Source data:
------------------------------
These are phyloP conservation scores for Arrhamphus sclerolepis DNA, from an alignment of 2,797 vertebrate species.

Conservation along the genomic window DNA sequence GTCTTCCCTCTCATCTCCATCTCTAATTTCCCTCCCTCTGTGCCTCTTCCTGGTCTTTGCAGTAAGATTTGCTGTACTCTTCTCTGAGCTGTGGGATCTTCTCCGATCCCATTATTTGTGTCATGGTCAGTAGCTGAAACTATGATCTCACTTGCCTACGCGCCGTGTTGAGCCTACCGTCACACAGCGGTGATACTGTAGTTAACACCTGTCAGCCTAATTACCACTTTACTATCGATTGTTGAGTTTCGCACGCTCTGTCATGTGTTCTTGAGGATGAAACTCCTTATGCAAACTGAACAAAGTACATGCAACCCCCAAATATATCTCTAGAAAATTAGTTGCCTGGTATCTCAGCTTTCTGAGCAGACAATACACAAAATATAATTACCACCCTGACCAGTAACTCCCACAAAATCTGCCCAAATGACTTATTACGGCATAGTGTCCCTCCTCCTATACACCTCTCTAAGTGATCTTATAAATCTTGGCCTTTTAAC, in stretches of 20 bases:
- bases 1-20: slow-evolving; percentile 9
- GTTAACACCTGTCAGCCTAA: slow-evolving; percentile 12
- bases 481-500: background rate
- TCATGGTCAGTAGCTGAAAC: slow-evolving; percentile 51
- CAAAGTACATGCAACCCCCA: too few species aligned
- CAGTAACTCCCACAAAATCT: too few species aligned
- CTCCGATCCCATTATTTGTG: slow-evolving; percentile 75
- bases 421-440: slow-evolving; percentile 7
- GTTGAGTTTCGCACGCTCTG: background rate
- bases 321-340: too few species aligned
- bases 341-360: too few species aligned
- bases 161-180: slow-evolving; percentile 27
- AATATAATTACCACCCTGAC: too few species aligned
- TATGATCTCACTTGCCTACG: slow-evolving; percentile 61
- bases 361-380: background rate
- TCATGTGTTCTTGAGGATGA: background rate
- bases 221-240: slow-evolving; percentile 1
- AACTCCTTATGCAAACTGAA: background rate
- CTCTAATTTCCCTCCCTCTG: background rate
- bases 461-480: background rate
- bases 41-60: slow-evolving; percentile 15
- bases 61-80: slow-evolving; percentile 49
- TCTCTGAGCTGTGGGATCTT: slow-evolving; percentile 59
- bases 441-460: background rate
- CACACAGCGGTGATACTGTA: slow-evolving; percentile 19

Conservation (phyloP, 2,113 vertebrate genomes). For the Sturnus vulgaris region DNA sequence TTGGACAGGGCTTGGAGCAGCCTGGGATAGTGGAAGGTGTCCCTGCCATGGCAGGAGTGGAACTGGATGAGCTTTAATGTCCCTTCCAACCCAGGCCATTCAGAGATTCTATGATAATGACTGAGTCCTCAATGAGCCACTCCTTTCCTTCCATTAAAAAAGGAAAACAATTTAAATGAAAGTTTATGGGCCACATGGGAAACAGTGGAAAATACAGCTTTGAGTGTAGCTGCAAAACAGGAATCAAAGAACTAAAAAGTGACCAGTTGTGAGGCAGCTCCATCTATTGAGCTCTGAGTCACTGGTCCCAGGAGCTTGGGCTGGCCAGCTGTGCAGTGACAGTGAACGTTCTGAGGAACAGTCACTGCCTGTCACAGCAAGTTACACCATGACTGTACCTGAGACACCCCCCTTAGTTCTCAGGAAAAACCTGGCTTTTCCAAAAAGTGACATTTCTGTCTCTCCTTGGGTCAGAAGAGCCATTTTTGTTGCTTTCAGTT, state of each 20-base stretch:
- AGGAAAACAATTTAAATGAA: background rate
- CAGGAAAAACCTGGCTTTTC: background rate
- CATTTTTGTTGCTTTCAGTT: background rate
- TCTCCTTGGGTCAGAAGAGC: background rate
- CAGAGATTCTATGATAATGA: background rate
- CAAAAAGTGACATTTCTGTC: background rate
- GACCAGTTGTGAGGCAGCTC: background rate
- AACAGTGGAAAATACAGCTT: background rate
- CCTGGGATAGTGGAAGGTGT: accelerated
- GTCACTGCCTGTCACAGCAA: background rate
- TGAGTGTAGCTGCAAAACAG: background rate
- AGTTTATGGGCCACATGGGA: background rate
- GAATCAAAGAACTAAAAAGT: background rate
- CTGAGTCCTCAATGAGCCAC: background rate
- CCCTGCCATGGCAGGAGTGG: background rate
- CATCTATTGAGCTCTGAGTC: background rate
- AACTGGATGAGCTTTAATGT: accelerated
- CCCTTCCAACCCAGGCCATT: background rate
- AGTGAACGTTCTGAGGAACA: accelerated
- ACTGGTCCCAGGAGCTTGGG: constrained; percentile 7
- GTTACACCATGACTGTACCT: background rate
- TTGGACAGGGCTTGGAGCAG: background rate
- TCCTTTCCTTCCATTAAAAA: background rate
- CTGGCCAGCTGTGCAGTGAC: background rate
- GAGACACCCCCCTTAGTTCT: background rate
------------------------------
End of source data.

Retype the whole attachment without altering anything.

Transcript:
These are phyloP conservation scores for Arrhamphus sclerolepis DNA, from an alignment of 2,797 vertebrate species.

Conservation along the genomic window DNA sequence GTCTTCCCTCTCATCTCCATCTCTAATTTCCCTCCCTCTGTGCCTCTTCCTGGTCTTTGCAGTAAGATTTGCTGTACTCTTCTCTGAGCTGTGGGATCTTCTCCGATCCCATTATTTGTGTCATGGTCAGTAGCTGAAACTATGATCTCACTTGCCTACGCGCCGTGTTGAGCCTACCGTCACACAGCGGTGATACTGTAGTTAACACCTGTCAGCCTAATTACCACTTTACTATCGATTGTTGAGTTTCGCACGCTCTGTCATGTGTTCTTGAGGATGAAACTCCTTATGCAAACTGAACAAAGTACATGCAACCCCCAAATATATCTCTAGAAAATTAGTTGCCTGGTATCTCAGCTTTCTGAGCAGACAATACACAAAATATAATTACCACCCTGACCAGTAACTCCCACAAAATCTGCCCAAATGACTTATTACGGCATAGTGTCCCTCCTCCTATACACCTCTCTAAGTGATCTTATAAATCTTGGCCTTTTAAC, in stretches of 20 bases:
- bases 1-20: slow-evolving; percentile 9
- GTTAACACCTGTCAGCCTAA: slow-evolving; percentile 12
- bases 481-500: background rate
- TCATGGTCAGTAGCTGAAAC: slow-evolving; percentile 51
- CAAAGTACATGCAACCCCCA: too few species aligned
- CAGTAACTCCCACAAAATCT: too few species aligned
- CTCCGATCCCATTATTTGTG: slow-evolving; percentile 75
- bases 421-440: slow-evolving; percentile 7
- GTTGAGTTTCGCACGCTCTG: background rate
- bases 321-340: too few species aligned
- bases 341-360: too few species aligned
- bases 161-180: slow-evolving; percentile 27
- AATATAATTACCACCCTGAC: too few species aligned
- TATGATCTCACTTGCCTACG: slow-evolving; percentile 61
- bases 361-380: background rate
- TCATGTGTTCTTGAGGATGA: background rate
- bases 221-240: slow-evolving; percentile 1
- AACTCCTTATGCAAACTGAA: background rate
- CTCTAATTTCCCTCCCTCTG: background rate
- bases 461-480: background rate
- bases 41-60: slow-evolving; percentile 15
- bases 61-80: slow-evolving; percentile 49
- TCTCTGAGCTGTGGGATCTT: slow-evolving; percentile 59
- bases 441-460: background rate
- CACACAGCGGTGATACTGTA: slow-evolving; percentile 19

Conservation (phyloP, 2,113 vertebrate genomes). For the Sturnus vulgaris region DNA sequence TTGGACAGGGCTTGGAGCAGCCTGGGATAGTGGAAGGTGTCCCTGCCATGGCAGGAGTGGAACTGGATGAGCTTTAATGTCCCTTCCAACCCAGGCCATTCAGAGATTCTATGATAATGACTGAGTCCTCAATGAGCCACTCCTTTCCTTCCATTAAAAAAGGAAAACAATTTAAATGAAAGTTTATGGGCCACATGGGAAACAGTGGAAAATACAGCTTTGAGTGTAGCTGCAAAACAGGAATCAAAGAACTAAAAAGTGACCAGTTGTGAGGCAGCTCCATCTATTGAGCTCTGAGTCACTGGTCCCAGGAGCTTGGGCTGGCCAGCTGTGCAGTGACAGTGAACGTTCTGAGGAACAGTCACTGCCTGTCACAGCAAGTTACACCATGACTGTACCTGAGACACCCCCCTTAGTTCTCAGGAAAAACCTGGCTTTTCCAAAAAGTGACATTTCTGTCTCTCCTTGGGTCAGAAGAGCCATTTTTGTTGCTTTCAGTT, state of each 20-base stretch:
- AGGAAAACAATTTAAATGAA: background rate
- CAGGAAAAACCTGGCTTTTC: background rate
- CATTTTTGTTGCTTTCAGTT: background rate
- TCTCCTTGGGTCAGAAGAGC: background rate
- CAGAGATTCTATGATAATGA: background rate
- CAAAAAGTGACATTTCTGTC: background rate
- GACCAGTTGTGAGGCAGCTC: background rate
- AACAGTGGAAAATACAGCTT: background rate
- CCTGGGATAGTGGAAGGTGT: accelerated
- GTCACTGCCTGTCACAGCAA: background rate
- TGAGTGTAGCTGCAAAACAG: background rate
- AGTTTATGGGCCACATGGGA: background rate
- GAATCAAAGAACTAAAAAGT: background rate
- CTGAGTCCTCAATGAGCCAC: background rate
- CCCTGCCATGGCAGGAGTGG: background rate
- CATCTATTGAGCTCTGAGTC: background rate
- AACTGGATGAGCTTTAATGT: accelerated
- CCCTTCCAACCCAGGCCATT: background rate
- AGTGAACGTTCTGAGGAACA: accelerated
- ACTGGTCCCAGGAGCTTGGG: constrained; percentile 7
- GTTACACCATGACTGTACCT: background rate
- TTGGACAGGGCTTGGAGCAG: background rate
- TCCTTTCCTTCCATTAAAAA: background rate
- CTGGCCAGCTGTGCAGTGAC: background rate
- GAGACACCCCCCTTAGTTCT: background rate